Thirty five of the 38 refugees housed at a centre in Grännaforsa, a small village in Småland, took refuge in the offices of the Migration Agency in the nearby town of Alvesta on Tuesday, after the incidence of strange activity increased.
“In the last three days it has been getting worse and worse with these ghosts,” Hamid Alojaili from Syria told Sveriges Radio at the centre in Alvesta.
“We are too scared. Last night nobody slept at all, neither the kids nor us.”
Magnus Peterson, head of the Migration Agency in Alvesta, told the local Smålandsposten newspaper that the refugees' complaint was “surprising”.
“We have had no indications that there would be problems with ghosts before,” he said.
“We are taking this seriously, and believe that we can explain the events. The ghosts may in fact be wild animals which have got into the garden. The refugees come from a different culture with spiritual beliefs.”
Alojaili said that one of the refugees' children had reported seeing a ghost soon after their arrival.
“He opened the room and he saw something on top of the table, and when he tried to find out what was that thing, that thing jumped under the table and disappeared,” Alojaili said.
“At the beginning we thought it was only our kids who were giving us stories, but then we adults started hearing sounds,” he continued.
He said that doors in the house were inexplicably unlocked, the fire alarm would go off for no reason, and that refugees frequently heard the showers or toilets being used, only to discover that there was no one inside them.
“These kids they didn't eat since yesterday, they didn't drink, they are unable even to go to the toilet. It is the same for the ladies. Everyone is afraid,” he said.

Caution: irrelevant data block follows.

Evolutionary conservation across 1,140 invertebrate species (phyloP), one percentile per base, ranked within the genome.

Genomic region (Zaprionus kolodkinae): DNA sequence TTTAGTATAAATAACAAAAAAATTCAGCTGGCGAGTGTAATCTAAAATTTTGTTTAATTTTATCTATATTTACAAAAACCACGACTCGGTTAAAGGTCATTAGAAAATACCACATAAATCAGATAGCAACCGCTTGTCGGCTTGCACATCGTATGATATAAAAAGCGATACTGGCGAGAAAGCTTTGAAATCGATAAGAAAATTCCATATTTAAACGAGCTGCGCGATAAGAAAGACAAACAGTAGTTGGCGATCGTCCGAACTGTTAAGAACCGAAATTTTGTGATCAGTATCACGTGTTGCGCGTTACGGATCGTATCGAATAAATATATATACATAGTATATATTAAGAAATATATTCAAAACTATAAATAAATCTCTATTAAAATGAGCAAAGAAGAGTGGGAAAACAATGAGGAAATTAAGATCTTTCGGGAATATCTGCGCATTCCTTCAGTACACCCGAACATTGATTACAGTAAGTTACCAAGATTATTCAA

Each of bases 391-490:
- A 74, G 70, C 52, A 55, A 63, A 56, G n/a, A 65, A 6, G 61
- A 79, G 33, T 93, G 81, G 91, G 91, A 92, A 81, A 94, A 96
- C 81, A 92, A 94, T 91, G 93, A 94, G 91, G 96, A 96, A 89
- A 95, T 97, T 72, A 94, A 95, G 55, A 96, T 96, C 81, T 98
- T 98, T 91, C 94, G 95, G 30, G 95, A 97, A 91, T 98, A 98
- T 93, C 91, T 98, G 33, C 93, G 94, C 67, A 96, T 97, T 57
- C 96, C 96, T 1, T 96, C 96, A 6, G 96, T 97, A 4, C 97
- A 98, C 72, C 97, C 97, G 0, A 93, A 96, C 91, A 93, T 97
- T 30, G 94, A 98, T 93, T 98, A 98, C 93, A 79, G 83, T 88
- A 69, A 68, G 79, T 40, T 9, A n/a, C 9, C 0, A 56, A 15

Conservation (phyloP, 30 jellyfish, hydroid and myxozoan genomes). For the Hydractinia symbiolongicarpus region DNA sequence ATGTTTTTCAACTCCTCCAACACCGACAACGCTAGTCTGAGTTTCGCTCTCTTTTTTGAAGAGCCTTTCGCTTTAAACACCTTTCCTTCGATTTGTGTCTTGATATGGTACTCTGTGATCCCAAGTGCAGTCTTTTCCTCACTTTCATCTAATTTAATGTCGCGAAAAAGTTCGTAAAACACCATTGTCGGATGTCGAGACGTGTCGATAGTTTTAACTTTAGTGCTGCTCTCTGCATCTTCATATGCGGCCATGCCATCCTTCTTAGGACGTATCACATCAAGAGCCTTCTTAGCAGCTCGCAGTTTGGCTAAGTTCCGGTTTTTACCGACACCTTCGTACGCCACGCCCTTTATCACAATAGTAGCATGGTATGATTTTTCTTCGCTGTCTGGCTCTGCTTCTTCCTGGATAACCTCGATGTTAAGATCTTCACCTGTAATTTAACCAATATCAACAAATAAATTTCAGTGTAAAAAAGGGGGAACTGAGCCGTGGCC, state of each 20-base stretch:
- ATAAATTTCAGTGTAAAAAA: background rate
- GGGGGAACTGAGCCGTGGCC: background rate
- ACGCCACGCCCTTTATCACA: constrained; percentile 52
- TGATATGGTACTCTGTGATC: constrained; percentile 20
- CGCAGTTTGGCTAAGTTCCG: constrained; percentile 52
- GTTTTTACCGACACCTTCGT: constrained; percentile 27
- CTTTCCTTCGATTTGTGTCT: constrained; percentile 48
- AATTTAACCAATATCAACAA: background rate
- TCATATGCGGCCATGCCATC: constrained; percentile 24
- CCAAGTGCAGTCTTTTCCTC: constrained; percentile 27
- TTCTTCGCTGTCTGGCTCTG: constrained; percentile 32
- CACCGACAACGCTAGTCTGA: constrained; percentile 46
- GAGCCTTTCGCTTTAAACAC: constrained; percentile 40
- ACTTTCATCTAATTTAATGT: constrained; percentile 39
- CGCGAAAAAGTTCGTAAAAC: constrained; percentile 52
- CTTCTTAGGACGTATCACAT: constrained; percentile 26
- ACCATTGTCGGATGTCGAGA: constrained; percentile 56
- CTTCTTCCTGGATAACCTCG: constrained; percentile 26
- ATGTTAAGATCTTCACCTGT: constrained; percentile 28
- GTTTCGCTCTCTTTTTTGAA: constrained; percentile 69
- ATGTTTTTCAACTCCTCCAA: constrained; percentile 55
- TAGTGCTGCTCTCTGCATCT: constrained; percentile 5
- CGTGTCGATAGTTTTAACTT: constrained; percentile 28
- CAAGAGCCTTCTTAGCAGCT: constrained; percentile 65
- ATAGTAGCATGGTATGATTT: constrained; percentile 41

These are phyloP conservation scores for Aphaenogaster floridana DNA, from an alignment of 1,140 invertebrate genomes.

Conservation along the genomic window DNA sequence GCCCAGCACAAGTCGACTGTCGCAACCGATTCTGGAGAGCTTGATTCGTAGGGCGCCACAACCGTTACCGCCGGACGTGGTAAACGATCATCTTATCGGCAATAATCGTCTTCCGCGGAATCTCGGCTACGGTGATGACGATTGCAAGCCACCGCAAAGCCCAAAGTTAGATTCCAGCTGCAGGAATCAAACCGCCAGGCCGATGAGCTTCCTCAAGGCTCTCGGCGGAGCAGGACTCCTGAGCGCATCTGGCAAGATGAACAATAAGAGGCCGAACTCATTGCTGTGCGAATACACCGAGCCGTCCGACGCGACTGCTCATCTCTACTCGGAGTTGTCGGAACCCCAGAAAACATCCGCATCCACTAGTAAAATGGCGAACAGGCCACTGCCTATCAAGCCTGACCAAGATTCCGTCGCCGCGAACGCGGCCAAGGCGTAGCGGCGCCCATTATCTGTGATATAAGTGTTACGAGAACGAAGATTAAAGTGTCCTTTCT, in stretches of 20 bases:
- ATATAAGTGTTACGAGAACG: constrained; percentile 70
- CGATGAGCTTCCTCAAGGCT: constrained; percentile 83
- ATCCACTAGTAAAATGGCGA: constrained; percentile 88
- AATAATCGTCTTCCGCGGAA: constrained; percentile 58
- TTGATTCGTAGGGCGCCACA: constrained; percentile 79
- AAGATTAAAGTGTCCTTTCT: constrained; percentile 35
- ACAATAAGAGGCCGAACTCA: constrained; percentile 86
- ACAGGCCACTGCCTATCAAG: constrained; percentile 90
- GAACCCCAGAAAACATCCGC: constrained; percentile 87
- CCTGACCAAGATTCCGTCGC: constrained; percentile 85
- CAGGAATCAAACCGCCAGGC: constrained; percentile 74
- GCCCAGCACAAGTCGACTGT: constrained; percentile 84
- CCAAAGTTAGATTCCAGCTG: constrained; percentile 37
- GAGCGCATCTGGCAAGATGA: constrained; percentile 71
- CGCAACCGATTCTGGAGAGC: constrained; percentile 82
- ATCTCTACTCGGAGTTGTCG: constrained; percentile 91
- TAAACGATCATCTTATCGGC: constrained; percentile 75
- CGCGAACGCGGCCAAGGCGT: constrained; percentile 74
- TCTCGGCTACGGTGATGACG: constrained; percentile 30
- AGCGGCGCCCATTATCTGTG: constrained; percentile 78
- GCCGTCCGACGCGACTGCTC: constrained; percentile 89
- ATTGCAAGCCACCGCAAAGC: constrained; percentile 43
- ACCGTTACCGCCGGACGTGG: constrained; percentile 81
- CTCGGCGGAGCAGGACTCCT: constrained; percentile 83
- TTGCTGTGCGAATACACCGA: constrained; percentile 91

The refugee added that when the temporary residents complained to the local Swedish person managing the refugee centre, they admitted that it was haunted.
“He said, ‘Yes, but it's a good ghost, it is not a bad ghost. We know about it, and even in my house we have one. These good ghosts, they clean up after you. They don't do anything bad to you.'”
Peterson said that the refugees had returned to the centre on Wednesday, after the Migration Agency told them that no alternative accommodation was available.
“Everything went calmly, some had gone back earlier,” he said. “There was no problem. They want to find another accommodation, but it is impossible.
Stefan Johansson, a co-owner of the facility, told AP newswire that the building had been constructed in the 19th century and that its creaky piping may have alarmed residents.
“It's an old house and the doors maybe are a bit crooked,” he said. “Sometimes there are cracking noises in the pipes.”
The flickering lights were caused by problems with the electrical wiring he said.
“We have explained all this to them. How much of it they took in I don't know,” he said.